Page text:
When it comes to clutter and knowing where to start, I am like a deer in the headlights. Get someone who is good at this sort of thing to help guide you -in this case I’m thankful to have an organized, non-clutterbug husband who helps me set goals of today, clean out these two drawers….that’s it. It’s amazing how cleaning out and organizing just two drawers helps me feel better about things. Baby steps of progress eventually lead to a simpler, more relaxing home. I will always have to fight my inner clutterbug, but I do find that simplified and cleared off spaces put my heart at ease. If I do nothing else, I make the bed. Something about climbing into a made bed at night that says, “Hey, I accomplished something today.” Start simple and build has been my strategy. Thanks for the reminders to keep at it!
Melissa Michaels says
I love that! Thanks for sharing, Bev. Perfect advice and such helpful support to make progress!
Michele Morin says
Yesterday I wrote the words “closet” and “book cases” on my summer to-do list. I really need to throw out or give away enough stuff to rid myself of the claustrophobia I feel in both those places, and I appreciate this inspiration today, showing me that this is more than just a mundane task: it’s a decision to enhance peace in my home.
Beth Williams says
I am a constant declutter bug. Can’t stand any clutter. Often I go through closets, drawers, etc. & get rid of clothes. I also go through the house looking for items to rid us of. For one thing it makes me feel good to know someone-less fortunate than I-will be able to use those clothes and items. Another way to transform a home is to clean a room one small section at a time. Don’t be overwhelmed by the big picture-break it up into tiny bite sized pieces. You will be amazed at how much calmer and better you feel knowing you accomplished something.
April Chapman says
Very timely article for me. Trying to tame this beast in my life. I just recently ran across the Learn.Do.Become method and it seems to meet you right where you are…that is if you live in chaos like me. I’m guessing the couple that run it are Christians based on how they bring up church and teach some good Godly principles. I’ve just started it, but thought I’d share in case someone else needed an extra level of “help.” 🙂
Rebecca L Jones says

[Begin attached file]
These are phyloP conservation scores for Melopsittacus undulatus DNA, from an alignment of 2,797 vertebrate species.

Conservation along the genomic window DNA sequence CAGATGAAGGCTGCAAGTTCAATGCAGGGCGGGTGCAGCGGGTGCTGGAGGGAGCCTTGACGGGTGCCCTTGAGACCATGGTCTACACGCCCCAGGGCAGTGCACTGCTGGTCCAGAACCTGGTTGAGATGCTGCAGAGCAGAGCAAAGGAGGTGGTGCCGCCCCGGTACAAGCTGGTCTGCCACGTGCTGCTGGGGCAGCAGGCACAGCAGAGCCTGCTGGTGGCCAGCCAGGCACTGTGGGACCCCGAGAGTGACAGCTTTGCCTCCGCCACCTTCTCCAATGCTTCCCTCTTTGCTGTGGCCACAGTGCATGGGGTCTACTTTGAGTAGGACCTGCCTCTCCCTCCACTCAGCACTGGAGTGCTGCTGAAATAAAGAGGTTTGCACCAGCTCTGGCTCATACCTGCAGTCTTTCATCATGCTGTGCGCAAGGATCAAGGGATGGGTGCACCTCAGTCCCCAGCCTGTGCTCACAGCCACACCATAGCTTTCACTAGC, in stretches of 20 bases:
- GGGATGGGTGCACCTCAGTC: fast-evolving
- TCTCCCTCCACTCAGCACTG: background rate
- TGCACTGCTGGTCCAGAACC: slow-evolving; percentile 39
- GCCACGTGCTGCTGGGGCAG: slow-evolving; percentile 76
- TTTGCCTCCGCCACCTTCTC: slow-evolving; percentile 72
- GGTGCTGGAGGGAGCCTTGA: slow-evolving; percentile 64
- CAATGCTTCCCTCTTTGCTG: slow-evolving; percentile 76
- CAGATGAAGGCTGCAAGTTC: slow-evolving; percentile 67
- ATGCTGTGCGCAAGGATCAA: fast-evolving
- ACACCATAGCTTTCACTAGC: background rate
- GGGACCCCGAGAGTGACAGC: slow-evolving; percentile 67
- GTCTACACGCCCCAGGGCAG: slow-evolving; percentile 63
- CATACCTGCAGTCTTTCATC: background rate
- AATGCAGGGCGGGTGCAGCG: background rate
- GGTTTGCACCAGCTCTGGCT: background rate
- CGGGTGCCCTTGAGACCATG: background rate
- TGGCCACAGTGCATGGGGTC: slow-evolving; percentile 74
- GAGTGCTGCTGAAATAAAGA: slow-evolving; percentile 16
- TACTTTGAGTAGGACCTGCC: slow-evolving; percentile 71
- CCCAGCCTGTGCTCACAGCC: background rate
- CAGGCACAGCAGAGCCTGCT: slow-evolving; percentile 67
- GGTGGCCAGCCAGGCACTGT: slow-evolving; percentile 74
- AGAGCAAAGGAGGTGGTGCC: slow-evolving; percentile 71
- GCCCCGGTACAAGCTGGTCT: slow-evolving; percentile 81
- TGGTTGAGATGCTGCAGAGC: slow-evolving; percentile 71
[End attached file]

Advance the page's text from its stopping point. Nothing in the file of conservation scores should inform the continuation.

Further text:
I’ve been going through papers, the dining room table is a catch all for junk mail, and I must learn to be thankful for those who miss the trash can and the spills running down the side and the can’t replace toilet paper people even though it is right there.
Sometimes I think dusting my house is like me throwing it around, the more I do it the more comes back. And I’m feeling a little closed in, forget yard selling in this heat, it’s going to Goodwill. Thanks for the reminder to brighten even a corner.
I have just two things to say in reply to this post:
Thank you for the encouragement; your timing is impeccable. Feeling beyond overwhelmed.
A great group I have found is Declutter My Home on FB. Everyone is so encouraging and people post pictures of what they’ve done.
Valerie Cecilia says
I am right with you @ Brenda. Thank you also @ Denise. Learned so much. Very Overwhelmed.
Wonderful post!!! Definitely great advice. And… I love your witty sense of humor!
Melissa Michaels says
Thank you, Susie!
Sandra J says
I love your ideas on ways to ‘transform our homes into a peaceful sanctuary’. I most identify with the need to have gratitude for the “chaos makers” – they truly bring the joy with the mess – and our attitude towards both is at the heart of every transformation. Thanks for the sweet reminders!
Nancy Ruegg says
Getting started on a distasteful project is the hardest part. But once I’m in the middle of the closet-decluttering, baseboard dusting, or upholstery cleaning, I find it easier to keep going. Just knowing that helps me take those first few steps. Thank you, Melissa, for the reminder that “a full and meaningful life will always go hand in hand with at least a little mess.” Perfection is not the goal; order and general cleanliness is good enough.
I have read everyone comments on this..and it makes me more discouraged than ever, Why? you ask, my home isnt my home so to say, I live in a very cluttered and disorganized home. my husband is a hoarder and I am not allowed to move anything, clean anything, organize anything..my husband goes ballistic. my home is so un-peaceful and chaotic that I feel there is never going to be peace and clutter free. any suggestions would be appreciated.
Melissa Michaels says
I’m so sorry you are in a situation that is so discouraging to you. I can feel your pain, besides the cluttered home I know your heart is tender. Is there any spot in your home that you can claim for yourself? That’s where I would start if it is possible. One corner, one table, one room, one closet, one front porch, one nightstand, really any spot in your home that you can claim as a clutter free zone for yourself. It might not seem like much right now, but it might give you some joy and a spot to start. Make it pretty, look at it often and enjoy it. I’m praying for that to be possible for you, let me know if you are able to claim that spot. I’ll keep praying.